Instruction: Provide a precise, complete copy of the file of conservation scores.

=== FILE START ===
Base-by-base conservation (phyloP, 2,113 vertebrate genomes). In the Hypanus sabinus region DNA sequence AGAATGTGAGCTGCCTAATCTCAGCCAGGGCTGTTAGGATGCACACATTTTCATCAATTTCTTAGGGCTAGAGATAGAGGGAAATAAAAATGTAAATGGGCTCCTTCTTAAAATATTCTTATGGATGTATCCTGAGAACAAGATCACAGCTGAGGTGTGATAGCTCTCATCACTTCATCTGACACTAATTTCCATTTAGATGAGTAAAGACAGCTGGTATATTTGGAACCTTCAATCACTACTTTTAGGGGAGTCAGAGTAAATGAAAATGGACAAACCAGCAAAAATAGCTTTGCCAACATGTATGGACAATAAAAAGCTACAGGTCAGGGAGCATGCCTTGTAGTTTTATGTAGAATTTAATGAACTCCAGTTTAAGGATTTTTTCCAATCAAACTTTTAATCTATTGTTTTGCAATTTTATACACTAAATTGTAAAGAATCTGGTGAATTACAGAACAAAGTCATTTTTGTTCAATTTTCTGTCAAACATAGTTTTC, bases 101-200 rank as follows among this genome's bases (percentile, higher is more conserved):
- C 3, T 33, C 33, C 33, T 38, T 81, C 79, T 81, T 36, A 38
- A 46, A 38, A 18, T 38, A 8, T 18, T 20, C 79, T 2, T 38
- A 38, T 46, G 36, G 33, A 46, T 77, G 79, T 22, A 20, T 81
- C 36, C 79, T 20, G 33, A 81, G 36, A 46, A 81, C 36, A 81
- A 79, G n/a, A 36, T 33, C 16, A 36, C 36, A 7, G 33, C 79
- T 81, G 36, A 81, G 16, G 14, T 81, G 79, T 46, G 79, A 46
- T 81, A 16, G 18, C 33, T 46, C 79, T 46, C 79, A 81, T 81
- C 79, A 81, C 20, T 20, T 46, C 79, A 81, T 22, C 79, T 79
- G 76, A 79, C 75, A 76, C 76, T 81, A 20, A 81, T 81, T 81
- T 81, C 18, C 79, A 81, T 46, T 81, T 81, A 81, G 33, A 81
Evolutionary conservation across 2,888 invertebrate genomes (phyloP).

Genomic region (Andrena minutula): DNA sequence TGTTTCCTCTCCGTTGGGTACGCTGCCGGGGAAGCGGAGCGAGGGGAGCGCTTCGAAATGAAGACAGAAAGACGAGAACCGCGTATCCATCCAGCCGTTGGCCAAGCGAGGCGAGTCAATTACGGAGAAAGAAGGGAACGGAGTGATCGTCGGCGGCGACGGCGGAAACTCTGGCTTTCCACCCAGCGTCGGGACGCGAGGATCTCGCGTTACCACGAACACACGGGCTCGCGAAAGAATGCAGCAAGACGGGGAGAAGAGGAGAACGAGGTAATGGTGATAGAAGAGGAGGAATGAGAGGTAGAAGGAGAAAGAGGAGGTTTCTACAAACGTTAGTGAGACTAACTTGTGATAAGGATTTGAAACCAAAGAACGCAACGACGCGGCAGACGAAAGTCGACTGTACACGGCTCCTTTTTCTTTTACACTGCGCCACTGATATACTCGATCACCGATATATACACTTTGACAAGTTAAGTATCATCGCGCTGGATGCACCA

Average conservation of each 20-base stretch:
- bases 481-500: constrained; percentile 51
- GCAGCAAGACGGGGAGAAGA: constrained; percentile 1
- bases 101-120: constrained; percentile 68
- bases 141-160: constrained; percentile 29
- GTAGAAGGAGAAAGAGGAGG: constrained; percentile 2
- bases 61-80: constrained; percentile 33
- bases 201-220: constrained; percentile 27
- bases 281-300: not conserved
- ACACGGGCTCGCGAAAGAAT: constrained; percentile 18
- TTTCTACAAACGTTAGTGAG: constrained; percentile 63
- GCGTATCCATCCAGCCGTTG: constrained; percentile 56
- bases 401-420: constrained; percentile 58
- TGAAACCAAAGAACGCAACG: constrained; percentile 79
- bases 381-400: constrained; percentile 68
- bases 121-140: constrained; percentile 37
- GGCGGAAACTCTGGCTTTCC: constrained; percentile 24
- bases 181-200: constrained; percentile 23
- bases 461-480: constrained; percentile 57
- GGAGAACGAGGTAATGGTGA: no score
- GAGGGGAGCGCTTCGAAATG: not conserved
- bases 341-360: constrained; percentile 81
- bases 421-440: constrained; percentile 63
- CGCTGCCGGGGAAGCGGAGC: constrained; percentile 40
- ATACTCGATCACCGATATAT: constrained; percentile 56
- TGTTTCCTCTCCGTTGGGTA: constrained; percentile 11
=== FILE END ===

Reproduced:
Base-by-base conservation (phyloP, 2,113 vertebrate genomes). In the Hypanus sabinus region DNA sequence AGAATGTGAGCTGCCTAATCTCAGCCAGGGCTGTTAGGATGCACACATTTTCATCAATTTCTTAGGGCTAGAGATAGAGGGAAATAAAAATGTAAATGGGCTCCTTCTTAAAATATTCTTATGGATGTATCCTGAGAACAAGATCACAGCTGAGGTGTGATAGCTCTCATCACTTCATCTGACACTAATTTCCATTTAGATGAGTAAAGACAGCTGGTATATTTGGAACCTTCAATCACTACTTTTAGGGGAGTCAGAGTAAATGAAAATGGACAAACCAGCAAAAATAGCTTTGCCAACATGTATGGACAATAAAAAGCTACAGGTCAGGGAGCATGCCTTGTAGTTTTATGTAGAATTTAATGAACTCCAGTTTAAGGATTTTTTCCAATCAAACTTTTAATCTATTGTTTTGCAATTTTATACACTAAATTGTAAAGAATCTGGTGAATTACAGAACAAAGTCATTTTTGTTCAATTTTCTGTCAAACATAGTTTTC, bases 101-200 rank as follows among this genome's bases (percentile, higher is more conserved):
- C 3, T 33, C 33, C 33, T 38, T 81, C 79, T 81, T 36, A 38
- A 46, A 38, A 18, T 38, A 8, T 18, T 20, C 79, T 2, T 38
- A 38, T 46, G 36, G 33, A 46, T 77, G 79, T 22, A 20, T 81
- C 36, C 79, T 20, G 33, A 81, G 36, A 46, A 81, C 36, A 81
- A 79, G n/a, A 36, T 33, C 16, A 36, C 36, A 7, G 33, C 79
- T 81, G 36, A 81, G 16, G 14, T 81, G 79, T 46, G 79, A 46
- T 81, A 16, G 18, C 33, T 46, C 79, T 46, C 79, A 81, T 81
- C 79, A 81, C 20, T 20, T 46, C 79, A 81, T 22, C 79, T 79
- G 76, A 79, C 75, A 76, C 76, T 81, A 20, A 81, T 81, T 81
- T 81, C 18, C 79, A 81, T 46, T 81, T 81, A 81, G 33, A 81
Evolutionary conservation across 2,888 invertebrate genomes (phyloP).

Genomic region (Andrena minutula): DNA sequence TGTTTCCTCTCCGTTGGGTACGCTGCCGGGGAAGCGGAGCGAGGGGAGCGCTTCGAAATGAAGACAGAAAGACGAGAACCGCGTATCCATCCAGCCGTTGGCCAAGCGAGGCGAGTCAATTACGGAGAAAGAAGGGAACGGAGTGATCGTCGGCGGCGACGGCGGAAACTCTGGCTTTCCACCCAGCGTCGGGACGCGAGGATCTCGCGTTACCACGAACACACGGGCTCGCGAAAGAATGCAGCAAGACGGGGAGAAGAGGAGAACGAGGTAATGGTGATAGAAGAGGAGGAATGAGAGGTAGAAGGAGAAAGAGGAGGTTTCTACAAACGTTAGTGAGACTAACTTGTGATAAGGATTTGAAACCAAAGAACGCAACGACGCGGCAGACGAAAGTCGACTGTACACGGCTCCTTTTTCTTTTACACTGCGCCACTGATATACTCGATCACCGATATATACACTTTGACAAGTTAAGTATCATCGCGCTGGATGCACCA

Average conservation of each 20-base stretch:
- bases 481-500: constrained; percentile 51
- GCAGCAAGACGGGGAGAAGA: constrained; percentile 1
- bases 101-120: constrained; percentile 68
- bases 141-160: constrained; percentile 29
- GTAGAAGGAGAAAGAGGAGG: constrained; percentile 2
- bases 61-80: constrained; percentile 33
- bases 201-220: constrained; percentile 27
- bases 281-300: not conserved
- ACACGGGCTCGCGAAAGAAT: constrained; percentile 18
- TTTCTACAAACGTTAGTGAG: constrained; percentile 63
- GCGTATCCATCCAGCCGTTG: constrained; percentile 56
- bases 401-420: constrained; percentile 58
- TGAAACCAAAGAACGCAACG: constrained; percentile 79
- bases 381-400: constrained; percentile 68
- bases 121-140: constrained; percentile 37
- GGCGGAAACTCTGGCTTTCC: constrained; percentile 24
- bases 181-200: constrained; percentile 23
- bases 461-480: constrained; percentile 57
- GGAGAACGAGGTAATGGTGA: no score
- GAGGGGAGCGCTTCGAAATG: not conserved
- bases 341-360: constrained; percentile 81
- bases 421-440: constrained; percentile 63
- CGCTGCCGGGGAAGCGGAGC: constrained; percentile 40
- ATACTCGATCACCGATATAT: constrained; percentile 56
- TGTTTCCTCTCCGTTGGGTA: constrained; percentile 11